President’s note: This month, we are so fortunate to have the words of wisdom from MC and open mic organizer extraordinaire, Patrick Meade. Patrick most recently won a poetry competition organized by the Eden Mills Writers’ Festival. In this blog, Patrick reflects on the experience and value of reciting poetry before an open mic:
You will never get me up there. I once had those thoughts while watching speakers at an open mic poetry session. For some people, standing in front of others can be quite unnerving. But to stand in front of others and tell them how you feel, well, that is another world of turmoil unto itself. And that turmoil comes from within us. We are all spun of different impulses, ideas and talents. Most times we feel quite relaxed sitting around displaying those characteristics amongst friends. The back and forth ease of conversation seems never to be a concern. But once we are asked to come and speak in front of an audience that is when a volcano of nerves starts to murmur. Sometimes erupts. And as that lava starts to bubble and ooze it can cause our voices to crumble, our ideas to run away, our thoughts to be swallowed by the flow. Why is that? It is very normal I would think to have these uncomfortable moments happen to us. The idea of being monitored, assessed, or graded front and centre on the podium can shred the most vibrant orchid, strip it down to strands of pulpish fibre. And in those situations when we shudder, is it because we think we are being judged? Maybe we are but that should not keep us away from who we are. Certain thoughts crash about inside us: what will they think of my material? But more importantly it is what we think of our own creations. Other feelings may rush through as we wonder if we can defend our thoughts, our words. In time we can and will. But if we falter that is okay. To falter is human.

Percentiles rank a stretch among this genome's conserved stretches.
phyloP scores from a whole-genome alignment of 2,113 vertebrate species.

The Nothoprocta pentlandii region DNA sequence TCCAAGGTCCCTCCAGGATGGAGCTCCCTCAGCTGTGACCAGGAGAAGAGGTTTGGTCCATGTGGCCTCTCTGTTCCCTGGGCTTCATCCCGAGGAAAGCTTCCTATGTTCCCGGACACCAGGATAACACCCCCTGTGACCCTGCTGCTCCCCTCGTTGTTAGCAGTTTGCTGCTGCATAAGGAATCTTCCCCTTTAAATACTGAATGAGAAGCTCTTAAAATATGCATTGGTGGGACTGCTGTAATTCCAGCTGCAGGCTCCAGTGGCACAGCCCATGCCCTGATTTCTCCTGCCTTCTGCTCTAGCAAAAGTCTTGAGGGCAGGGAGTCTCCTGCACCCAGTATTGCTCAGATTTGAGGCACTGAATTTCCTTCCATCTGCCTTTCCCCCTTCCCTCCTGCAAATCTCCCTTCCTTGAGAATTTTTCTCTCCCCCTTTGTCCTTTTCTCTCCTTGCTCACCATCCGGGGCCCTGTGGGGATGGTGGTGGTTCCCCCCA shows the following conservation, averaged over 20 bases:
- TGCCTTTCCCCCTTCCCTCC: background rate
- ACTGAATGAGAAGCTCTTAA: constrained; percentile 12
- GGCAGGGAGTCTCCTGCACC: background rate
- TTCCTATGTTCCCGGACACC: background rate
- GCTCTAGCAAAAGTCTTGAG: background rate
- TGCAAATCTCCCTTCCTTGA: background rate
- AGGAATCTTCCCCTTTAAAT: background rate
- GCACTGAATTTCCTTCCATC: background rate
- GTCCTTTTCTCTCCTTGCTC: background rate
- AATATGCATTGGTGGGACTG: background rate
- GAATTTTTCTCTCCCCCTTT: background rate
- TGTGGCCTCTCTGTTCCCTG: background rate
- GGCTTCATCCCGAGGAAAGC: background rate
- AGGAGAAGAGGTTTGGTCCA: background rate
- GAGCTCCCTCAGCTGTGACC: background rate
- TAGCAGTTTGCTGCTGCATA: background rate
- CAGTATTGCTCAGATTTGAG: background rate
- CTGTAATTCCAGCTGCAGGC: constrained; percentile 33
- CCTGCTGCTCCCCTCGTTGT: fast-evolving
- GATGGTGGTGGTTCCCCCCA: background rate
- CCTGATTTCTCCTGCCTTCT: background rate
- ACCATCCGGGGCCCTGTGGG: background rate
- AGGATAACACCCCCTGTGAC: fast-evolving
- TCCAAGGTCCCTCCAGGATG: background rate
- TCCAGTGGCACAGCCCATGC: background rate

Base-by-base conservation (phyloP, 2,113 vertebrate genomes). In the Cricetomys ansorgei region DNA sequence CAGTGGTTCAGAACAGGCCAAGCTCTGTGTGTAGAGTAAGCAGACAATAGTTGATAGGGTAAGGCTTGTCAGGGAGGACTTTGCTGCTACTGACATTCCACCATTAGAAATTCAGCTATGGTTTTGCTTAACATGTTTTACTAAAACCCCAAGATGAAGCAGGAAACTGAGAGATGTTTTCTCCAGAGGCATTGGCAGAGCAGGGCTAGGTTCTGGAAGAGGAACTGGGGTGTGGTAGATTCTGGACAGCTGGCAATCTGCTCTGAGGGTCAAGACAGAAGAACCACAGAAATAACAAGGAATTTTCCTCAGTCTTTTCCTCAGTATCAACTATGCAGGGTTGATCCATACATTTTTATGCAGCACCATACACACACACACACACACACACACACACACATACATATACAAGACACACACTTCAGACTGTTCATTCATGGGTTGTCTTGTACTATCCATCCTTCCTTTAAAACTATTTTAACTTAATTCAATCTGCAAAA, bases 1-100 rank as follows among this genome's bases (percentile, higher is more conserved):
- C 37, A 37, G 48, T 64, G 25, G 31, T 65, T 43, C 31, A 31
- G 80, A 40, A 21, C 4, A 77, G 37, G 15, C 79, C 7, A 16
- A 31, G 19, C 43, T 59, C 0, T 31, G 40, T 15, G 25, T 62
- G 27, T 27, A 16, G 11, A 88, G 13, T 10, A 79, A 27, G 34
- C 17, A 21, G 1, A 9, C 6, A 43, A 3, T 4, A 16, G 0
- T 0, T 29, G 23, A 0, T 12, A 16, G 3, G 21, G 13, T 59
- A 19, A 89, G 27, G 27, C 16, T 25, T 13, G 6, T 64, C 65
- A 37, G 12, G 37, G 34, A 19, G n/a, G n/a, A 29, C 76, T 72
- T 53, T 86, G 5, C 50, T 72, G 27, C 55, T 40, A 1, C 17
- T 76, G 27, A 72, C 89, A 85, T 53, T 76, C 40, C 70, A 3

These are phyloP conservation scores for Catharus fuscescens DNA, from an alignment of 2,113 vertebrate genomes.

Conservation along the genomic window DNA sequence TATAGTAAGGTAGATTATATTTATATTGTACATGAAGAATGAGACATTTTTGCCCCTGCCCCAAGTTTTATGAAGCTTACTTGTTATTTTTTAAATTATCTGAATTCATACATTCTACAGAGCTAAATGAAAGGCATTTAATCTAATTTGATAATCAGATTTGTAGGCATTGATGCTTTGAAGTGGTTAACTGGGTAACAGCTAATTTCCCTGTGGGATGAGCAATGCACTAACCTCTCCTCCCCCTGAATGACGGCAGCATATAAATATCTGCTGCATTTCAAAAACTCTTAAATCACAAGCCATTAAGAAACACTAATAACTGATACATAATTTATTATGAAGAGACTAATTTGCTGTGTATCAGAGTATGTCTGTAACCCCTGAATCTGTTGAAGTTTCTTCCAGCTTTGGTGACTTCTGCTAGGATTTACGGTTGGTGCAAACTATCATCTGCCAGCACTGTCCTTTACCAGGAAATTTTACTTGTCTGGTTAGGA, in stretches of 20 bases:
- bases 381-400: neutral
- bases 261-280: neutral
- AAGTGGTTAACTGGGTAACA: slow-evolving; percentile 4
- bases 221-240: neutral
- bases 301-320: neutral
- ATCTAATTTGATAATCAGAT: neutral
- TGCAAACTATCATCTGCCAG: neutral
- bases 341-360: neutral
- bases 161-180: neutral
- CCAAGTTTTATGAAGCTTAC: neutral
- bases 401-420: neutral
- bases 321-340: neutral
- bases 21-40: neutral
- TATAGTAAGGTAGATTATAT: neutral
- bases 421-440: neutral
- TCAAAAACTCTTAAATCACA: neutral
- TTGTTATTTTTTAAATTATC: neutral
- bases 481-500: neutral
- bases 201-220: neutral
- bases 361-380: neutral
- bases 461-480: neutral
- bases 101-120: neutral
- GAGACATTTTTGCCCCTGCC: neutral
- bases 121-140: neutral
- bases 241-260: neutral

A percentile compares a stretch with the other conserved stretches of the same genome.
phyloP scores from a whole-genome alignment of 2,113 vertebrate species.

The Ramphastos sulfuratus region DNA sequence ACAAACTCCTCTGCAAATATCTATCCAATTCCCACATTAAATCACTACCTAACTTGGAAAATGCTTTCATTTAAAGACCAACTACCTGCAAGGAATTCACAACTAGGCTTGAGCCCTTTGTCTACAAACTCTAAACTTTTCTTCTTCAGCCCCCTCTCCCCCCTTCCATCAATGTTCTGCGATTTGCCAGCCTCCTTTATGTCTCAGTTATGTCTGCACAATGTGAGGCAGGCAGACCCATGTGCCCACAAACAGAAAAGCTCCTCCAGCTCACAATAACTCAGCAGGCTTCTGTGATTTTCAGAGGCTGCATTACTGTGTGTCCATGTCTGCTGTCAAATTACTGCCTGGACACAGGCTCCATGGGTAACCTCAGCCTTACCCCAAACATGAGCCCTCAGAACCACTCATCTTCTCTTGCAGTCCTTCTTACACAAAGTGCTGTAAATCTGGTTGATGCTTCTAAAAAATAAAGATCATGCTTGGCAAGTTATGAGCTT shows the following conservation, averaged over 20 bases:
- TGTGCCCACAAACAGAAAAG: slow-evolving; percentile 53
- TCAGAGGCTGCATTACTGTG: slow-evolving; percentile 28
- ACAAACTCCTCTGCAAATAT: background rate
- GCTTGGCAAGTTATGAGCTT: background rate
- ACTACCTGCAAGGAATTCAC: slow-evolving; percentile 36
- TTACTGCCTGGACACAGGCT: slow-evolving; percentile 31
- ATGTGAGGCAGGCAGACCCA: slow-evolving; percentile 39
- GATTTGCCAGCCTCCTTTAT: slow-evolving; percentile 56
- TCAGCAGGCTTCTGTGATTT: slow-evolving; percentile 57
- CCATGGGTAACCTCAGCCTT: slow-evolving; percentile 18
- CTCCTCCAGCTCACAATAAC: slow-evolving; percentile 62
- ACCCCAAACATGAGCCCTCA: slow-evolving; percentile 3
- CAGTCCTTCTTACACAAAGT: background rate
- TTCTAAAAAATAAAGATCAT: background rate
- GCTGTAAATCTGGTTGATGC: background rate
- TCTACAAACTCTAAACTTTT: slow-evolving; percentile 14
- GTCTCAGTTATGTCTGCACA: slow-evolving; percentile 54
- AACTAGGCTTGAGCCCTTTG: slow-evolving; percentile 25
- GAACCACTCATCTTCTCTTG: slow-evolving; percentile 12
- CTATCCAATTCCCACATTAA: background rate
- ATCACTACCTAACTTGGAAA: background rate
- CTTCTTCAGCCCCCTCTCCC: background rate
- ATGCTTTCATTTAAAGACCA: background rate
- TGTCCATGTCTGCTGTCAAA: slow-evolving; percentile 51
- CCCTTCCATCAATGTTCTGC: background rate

Yes it takes time and practice to get up and recite poetry at an open mic. The practice may create buckets of sweat and a head full of stress. I, too, have stood in those shoes where my socks were so soaked that puddles were gathering on the floor. And all I could think was: I hope they realize that it is sweat running all about down there! Over time, of course, I became more comfortable when I spoke about something that I was familiar with. We all have memories and moments. We have all lived each and every one of them. A scar, a smile, a hug, a wish, a bouquet of kindness. If we can tell those moments and we do so amongst friends, why can’t we retell the same memories and thoughts via a poem or story in front of an audience? We can. I believe through practice and knowing our material, we become more confident, more alive. It will take some trials but as you get more comfortable at an open mic, you will find your voice, embrace your work and notice that the volcanoes of stress have gone to sleep. And that the pearls of art, of your love of poetry and narrative, are stirring. And, as a result, you’ll be eager to head back to that open mic the next time.